What is Respiration?
Respiration is not the same thing as breathing. That is more properly called ventilation. Instead, respiration is a chemical process in which energy is released from food substances, such as glucose - a sugar.
It is the chemical process of breaking down glucose to release energy and happens in every cell belonging to living things. It is how they get energy from their food.
Oxygen is inhaled into the body and diffused through the alveoli into the red blood cells. Carbon dioxide is excreted through the alveoli.
The Digestive System
Enzymes break down carbohydrates into small glucose molecules which are transported around the body in the circulatory system.
The Circulatory System
This system transports oxygen and glucose to different organs to carry out respiration.
It is important to note that oxygenated blood is transported in arteries away from the heart and deoxygenated blood is transported to the heart in veins.
Exercise and Respiration (key terms)
Anaerobic respiration = Respiration without oxygen! Glucose is broken down to form lactic acid, water and a small amount of energy. Sprinters run off their anaerobic system.
Muscle Fatigue = Muscles become fatigued after long periods of use. This means they stop contracting efficiently. At this stage they are short of oxygen and respire anaerobically.
Lactic Acid = Lactic acid is a product of anaerobic respiration. Glucose is broken down into lactic acid and ATP (energy.) Lactic acid builds up in the muscles.
Oxygen Debt = The additional oxygen that must be taken into the body after vigorous exercise to return all systems to a normal rate.
Aerobic respiration needs oxygen to work. Most of the chemical reactions involved in the process happen in tiny objects inside the cell cytoplasm, called mitochondria.
This is the equation for aerobic respiration:
glucose + oxygen → carbon dioxide + water (+ energy)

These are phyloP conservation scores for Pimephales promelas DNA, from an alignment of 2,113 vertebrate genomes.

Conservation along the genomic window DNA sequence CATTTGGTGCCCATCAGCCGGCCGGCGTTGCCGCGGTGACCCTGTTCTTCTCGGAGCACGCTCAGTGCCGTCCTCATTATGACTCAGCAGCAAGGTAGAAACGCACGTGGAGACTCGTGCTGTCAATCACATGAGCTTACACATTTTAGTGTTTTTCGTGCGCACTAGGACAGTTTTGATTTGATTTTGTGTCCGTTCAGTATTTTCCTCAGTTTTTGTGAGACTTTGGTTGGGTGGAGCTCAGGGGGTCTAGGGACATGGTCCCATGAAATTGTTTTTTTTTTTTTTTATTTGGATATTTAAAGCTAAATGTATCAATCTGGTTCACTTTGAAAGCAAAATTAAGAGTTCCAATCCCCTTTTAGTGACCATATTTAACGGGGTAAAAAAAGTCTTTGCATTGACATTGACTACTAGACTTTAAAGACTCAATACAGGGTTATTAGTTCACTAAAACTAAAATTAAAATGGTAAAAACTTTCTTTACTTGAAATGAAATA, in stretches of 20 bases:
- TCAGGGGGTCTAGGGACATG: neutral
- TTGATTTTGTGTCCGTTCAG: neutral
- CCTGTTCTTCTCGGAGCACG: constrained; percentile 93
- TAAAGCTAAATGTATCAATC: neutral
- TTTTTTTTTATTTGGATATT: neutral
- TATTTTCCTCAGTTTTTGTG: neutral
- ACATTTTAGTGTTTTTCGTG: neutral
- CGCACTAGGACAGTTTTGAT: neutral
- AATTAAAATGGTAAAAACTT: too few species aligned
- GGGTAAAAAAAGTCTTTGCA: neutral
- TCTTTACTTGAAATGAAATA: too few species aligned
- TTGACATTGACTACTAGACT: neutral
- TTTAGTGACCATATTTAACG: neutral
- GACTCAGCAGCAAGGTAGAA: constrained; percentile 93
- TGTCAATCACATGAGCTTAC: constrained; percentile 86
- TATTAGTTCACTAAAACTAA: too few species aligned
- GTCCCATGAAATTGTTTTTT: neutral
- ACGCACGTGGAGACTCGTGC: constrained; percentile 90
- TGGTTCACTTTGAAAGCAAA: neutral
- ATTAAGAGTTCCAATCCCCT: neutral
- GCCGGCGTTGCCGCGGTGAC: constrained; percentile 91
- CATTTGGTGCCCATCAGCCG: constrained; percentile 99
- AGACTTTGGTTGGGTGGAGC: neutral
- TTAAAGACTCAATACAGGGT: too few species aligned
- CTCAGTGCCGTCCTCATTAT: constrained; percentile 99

6CO2 + C6H12O6 -> 6H2O + 6CO2 (+ energy)
The energy released by respiration is used to make large molecules from smaller ones. In plants, for example, sugars, nitrates and other nutrients are converted into amino acids. Amino acids can then join together to make proteins. The energy is also used:
- To allow muscles to contract in animals
- To maintain a constant body temperature in birds and mammals
When there is too much glucose within the body, it is converted into glycogen which is stored in the muscles and is converted back into glucose when the body is exercising.
During exercise the oxygen content decreases and the carbon dioxide content increases.
Glucose -> Lactic Acid + Energy
Anaerobic respiration occurs when there is a short supply of oxygen. It allows the body to release energy in some cells when no oxygen is available. Lactic acid is toxic and damages muscles (muscle fatigue) if it is not removed quickly. Lactic acid causes pain and cramps.
Anaerobic respiration involves the incomplete breakdown of glucose. It releases around 5% of the energy released by aerobic respiration, per molecule of glucose.
This is the amount of oxygen needed to oxidise lactic acid to carbon dioxide and water. The existence of an oxygen debt explains why we continue to breathe deeply and quickly for a while after exercise.
The recovery period is when our body brings back oxygen concentrations to normal.
Glucose -> lactic acid + energy + oxygen -> carbon dioxide + water